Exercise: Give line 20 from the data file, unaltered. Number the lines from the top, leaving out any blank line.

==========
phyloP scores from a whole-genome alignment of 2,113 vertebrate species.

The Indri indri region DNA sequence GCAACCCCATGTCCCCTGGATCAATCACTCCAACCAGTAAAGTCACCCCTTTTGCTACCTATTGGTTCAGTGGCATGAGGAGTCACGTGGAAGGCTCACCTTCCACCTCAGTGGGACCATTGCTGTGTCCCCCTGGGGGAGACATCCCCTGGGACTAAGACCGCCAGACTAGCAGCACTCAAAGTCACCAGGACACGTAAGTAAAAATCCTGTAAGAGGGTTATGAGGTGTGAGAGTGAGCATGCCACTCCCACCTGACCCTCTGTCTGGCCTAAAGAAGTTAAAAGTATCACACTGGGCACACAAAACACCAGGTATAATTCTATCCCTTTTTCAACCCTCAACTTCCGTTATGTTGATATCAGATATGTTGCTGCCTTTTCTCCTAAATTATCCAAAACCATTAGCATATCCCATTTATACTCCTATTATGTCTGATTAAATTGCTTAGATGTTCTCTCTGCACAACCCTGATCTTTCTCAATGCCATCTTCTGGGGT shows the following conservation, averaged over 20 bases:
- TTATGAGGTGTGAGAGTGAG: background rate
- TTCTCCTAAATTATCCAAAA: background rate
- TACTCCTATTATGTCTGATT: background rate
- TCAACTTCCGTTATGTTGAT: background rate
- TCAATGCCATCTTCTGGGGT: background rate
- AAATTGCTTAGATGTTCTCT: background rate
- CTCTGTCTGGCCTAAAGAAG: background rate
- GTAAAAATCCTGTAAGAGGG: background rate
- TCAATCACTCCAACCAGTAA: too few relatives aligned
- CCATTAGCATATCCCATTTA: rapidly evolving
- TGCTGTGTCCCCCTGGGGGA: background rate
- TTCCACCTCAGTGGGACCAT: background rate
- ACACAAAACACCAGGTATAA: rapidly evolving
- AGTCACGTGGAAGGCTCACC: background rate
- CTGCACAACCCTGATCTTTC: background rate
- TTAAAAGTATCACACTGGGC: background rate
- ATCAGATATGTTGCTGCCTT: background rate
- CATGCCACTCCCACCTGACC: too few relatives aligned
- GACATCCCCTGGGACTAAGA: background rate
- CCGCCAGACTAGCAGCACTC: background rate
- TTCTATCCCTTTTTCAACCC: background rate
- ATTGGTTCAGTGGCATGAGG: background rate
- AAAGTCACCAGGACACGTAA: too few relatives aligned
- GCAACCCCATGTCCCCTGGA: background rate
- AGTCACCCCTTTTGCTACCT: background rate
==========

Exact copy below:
- CATGCCACTCCCACCTGACC: too few relatives aligned